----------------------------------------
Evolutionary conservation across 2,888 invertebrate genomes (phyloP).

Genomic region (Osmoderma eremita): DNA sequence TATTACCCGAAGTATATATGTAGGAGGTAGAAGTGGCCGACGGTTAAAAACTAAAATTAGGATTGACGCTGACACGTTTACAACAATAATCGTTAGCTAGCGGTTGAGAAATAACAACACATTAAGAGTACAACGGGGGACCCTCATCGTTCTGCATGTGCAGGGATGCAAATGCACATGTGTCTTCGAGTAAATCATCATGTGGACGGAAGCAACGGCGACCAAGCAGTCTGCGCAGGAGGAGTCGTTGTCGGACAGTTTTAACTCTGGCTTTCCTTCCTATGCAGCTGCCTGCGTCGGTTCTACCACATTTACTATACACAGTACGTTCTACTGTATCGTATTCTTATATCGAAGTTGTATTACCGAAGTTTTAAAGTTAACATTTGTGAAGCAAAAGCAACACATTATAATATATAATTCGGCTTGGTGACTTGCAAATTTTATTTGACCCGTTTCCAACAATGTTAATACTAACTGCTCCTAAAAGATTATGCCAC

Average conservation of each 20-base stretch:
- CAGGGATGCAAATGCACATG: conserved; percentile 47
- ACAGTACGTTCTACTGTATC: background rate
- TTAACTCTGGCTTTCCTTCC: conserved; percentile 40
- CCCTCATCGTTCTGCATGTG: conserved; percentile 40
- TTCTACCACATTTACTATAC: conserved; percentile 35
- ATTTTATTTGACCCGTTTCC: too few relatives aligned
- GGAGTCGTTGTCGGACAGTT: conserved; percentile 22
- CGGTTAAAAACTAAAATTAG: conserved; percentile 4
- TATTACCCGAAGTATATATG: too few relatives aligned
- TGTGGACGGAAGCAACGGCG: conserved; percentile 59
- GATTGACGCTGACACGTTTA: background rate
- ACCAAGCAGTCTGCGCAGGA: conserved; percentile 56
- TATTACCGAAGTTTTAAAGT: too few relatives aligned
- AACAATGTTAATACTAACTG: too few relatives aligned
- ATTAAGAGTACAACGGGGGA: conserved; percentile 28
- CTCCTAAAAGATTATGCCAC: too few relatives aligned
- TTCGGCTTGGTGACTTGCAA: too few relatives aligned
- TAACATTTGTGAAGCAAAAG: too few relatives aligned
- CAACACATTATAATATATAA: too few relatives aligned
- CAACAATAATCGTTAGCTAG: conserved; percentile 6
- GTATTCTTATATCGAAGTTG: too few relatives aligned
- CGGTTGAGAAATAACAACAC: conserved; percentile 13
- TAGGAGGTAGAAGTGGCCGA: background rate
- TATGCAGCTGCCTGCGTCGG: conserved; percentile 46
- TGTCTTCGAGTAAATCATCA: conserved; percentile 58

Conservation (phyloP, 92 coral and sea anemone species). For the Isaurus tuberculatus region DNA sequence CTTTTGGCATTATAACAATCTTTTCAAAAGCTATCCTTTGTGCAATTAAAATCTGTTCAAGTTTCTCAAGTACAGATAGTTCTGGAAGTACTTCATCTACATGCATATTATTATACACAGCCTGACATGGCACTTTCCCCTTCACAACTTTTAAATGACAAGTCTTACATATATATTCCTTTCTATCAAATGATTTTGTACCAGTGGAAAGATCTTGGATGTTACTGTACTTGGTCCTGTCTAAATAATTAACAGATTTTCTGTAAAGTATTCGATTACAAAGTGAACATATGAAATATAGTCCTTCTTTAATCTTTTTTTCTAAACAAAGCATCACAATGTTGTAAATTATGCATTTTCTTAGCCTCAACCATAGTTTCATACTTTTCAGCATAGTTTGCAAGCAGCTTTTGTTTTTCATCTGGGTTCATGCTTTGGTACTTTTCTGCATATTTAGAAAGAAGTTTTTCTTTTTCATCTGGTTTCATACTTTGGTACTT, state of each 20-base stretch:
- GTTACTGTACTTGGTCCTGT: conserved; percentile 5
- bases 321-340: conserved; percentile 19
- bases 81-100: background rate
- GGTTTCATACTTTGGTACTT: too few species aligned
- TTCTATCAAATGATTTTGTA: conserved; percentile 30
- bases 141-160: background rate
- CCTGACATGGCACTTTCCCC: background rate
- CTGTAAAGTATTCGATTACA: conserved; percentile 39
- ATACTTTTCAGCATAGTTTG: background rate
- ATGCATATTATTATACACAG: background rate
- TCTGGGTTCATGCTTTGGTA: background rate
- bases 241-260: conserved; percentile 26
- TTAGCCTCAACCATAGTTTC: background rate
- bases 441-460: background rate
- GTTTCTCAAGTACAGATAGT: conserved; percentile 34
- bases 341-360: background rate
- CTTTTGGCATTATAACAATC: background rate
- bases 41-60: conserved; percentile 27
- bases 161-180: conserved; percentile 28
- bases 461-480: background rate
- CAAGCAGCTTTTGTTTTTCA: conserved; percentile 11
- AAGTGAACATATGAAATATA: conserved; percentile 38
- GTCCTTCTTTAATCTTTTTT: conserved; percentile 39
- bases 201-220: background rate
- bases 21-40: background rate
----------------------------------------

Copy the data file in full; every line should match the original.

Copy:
Evolutionary conservation across 2,888 invertebrate genomes (phyloP).

Genomic region (Osmoderma eremita): DNA sequence TATTACCCGAAGTATATATGTAGGAGGTAGAAGTGGCCGACGGTTAAAAACTAAAATTAGGATTGACGCTGACACGTTTACAACAATAATCGTTAGCTAGCGGTTGAGAAATAACAACACATTAAGAGTACAACGGGGGACCCTCATCGTTCTGCATGTGCAGGGATGCAAATGCACATGTGTCTTCGAGTAAATCATCATGTGGACGGAAGCAACGGCGACCAAGCAGTCTGCGCAGGAGGAGTCGTTGTCGGACAGTTTTAACTCTGGCTTTCCTTCCTATGCAGCTGCCTGCGTCGGTTCTACCACATTTACTATACACAGTACGTTCTACTGTATCGTATTCTTATATCGAAGTTGTATTACCGAAGTTTTAAAGTTAACATTTGTGAAGCAAAAGCAACACATTATAATATATAATTCGGCTTGGTGACTTGCAAATTTTATTTGACCCGTTTCCAACAATGTTAATACTAACTGCTCCTAAAAGATTATGCCAC

Average conservation of each 20-base stretch:
- CAGGGATGCAAATGCACATG: conserved; percentile 47
- ACAGTACGTTCTACTGTATC: background rate
- TTAACTCTGGCTTTCCTTCC: conserved; percentile 40
- CCCTCATCGTTCTGCATGTG: conserved; percentile 40
- TTCTACCACATTTACTATAC: conserved; percentile 35
- ATTTTATTTGACCCGTTTCC: too few relatives aligned
- GGAGTCGTTGTCGGACAGTT: conserved; percentile 22
- CGGTTAAAAACTAAAATTAG: conserved; percentile 4
- TATTACCCGAAGTATATATG: too few relatives aligned
- TGTGGACGGAAGCAACGGCG: conserved; percentile 59
- GATTGACGCTGACACGTTTA: background rate
- ACCAAGCAGTCTGCGCAGGA: conserved; percentile 56
- TATTACCGAAGTTTTAAAGT: too few relatives aligned
- AACAATGTTAATACTAACTG: too few relatives aligned
- ATTAAGAGTACAACGGGGGA: conserved; percentile 28
- CTCCTAAAAGATTATGCCAC: too few relatives aligned
- TTCGGCTTGGTGACTTGCAA: too few relatives aligned
- TAACATTTGTGAAGCAAAAG: too few relatives aligned
- CAACACATTATAATATATAA: too few relatives aligned
- CAACAATAATCGTTAGCTAG: conserved; percentile 6
- GTATTCTTATATCGAAGTTG: too few relatives aligned
- CGGTTGAGAAATAACAACAC: conserved; percentile 13
- TAGGAGGTAGAAGTGGCCGA: background rate
- TATGCAGCTGCCTGCGTCGG: conserved; percentile 46
- TGTCTTCGAGTAAATCATCA: conserved; percentile 58

Conservation (phyloP, 92 coral and sea anemone species). For the Isaurus tuberculatus region DNA sequence CTTTTGGCATTATAACAATCTTTTCAAAAGCTATCCTTTGTGCAATTAAAATCTGTTCAAGTTTCTCAAGTACAGATAGTTCTGGAAGTACTTCATCTACATGCATATTATTATACACAGCCTGACATGGCACTTTCCCCTTCACAACTTTTAAATGACAAGTCTTACATATATATTCCTTTCTATCAAATGATTTTGTACCAGTGGAAAGATCTTGGATGTTACTGTACTTGGTCCTGTCTAAATAATTAACAGATTTTCTGTAAAGTATTCGATTACAAAGTGAACATATGAAATATAGTCCTTCTTTAATCTTTTTTTCTAAACAAAGCATCACAATGTTGTAAATTATGCATTTTCTTAGCCTCAACCATAGTTTCATACTTTTCAGCATAGTTTGCAAGCAGCTTTTGTTTTTCATCTGGGTTCATGCTTTGGTACTTTTCTGCATATTTAGAAAGAAGTTTTTCTTTTTCATCTGGTTTCATACTTTGGTACTT, state of each 20-base stretch:
- GTTACTGTACTTGGTCCTGT: conserved; percentile 5
- bases 321-340: conserved; percentile 19
- bases 81-100: background rate
- GGTTTCATACTTTGGTACTT: too few species aligned
- TTCTATCAAATGATTTTGTA: conserved; percentile 30
- bases 141-160: background rate
- CCTGACATGGCACTTTCCCC: background rate
- CTGTAAAGTATTCGATTACA: conserved; percentile 39
- ATACTTTTCAGCATAGTTTG: background rate
- ATGCATATTATTATACACAG: background rate
- TCTGGGTTCATGCTTTGGTA: background rate
- bases 241-260: conserved; percentile 26
- TTAGCCTCAACCATAGTTTC: background rate
- bases 441-460: background rate
- GTTTCTCAAGTACAGATAGT: conserved; percentile 34
- bases 341-360: background rate
- CTTTTGGCATTATAACAATC: background rate
- bases 41-60: conserved; percentile 27
- bases 161-180: conserved; percentile 28
- bases 461-480: background rate
- CAAGCAGCTTTTGTTTTTCA: conserved; percentile 11
- AAGTGAACATATGAAATATA: conserved; percentile 38
- GTCCTTCTTTAATCTTTTTT: conserved; percentile 39
- bases 201-220: background rate
- bases 21-40: background rate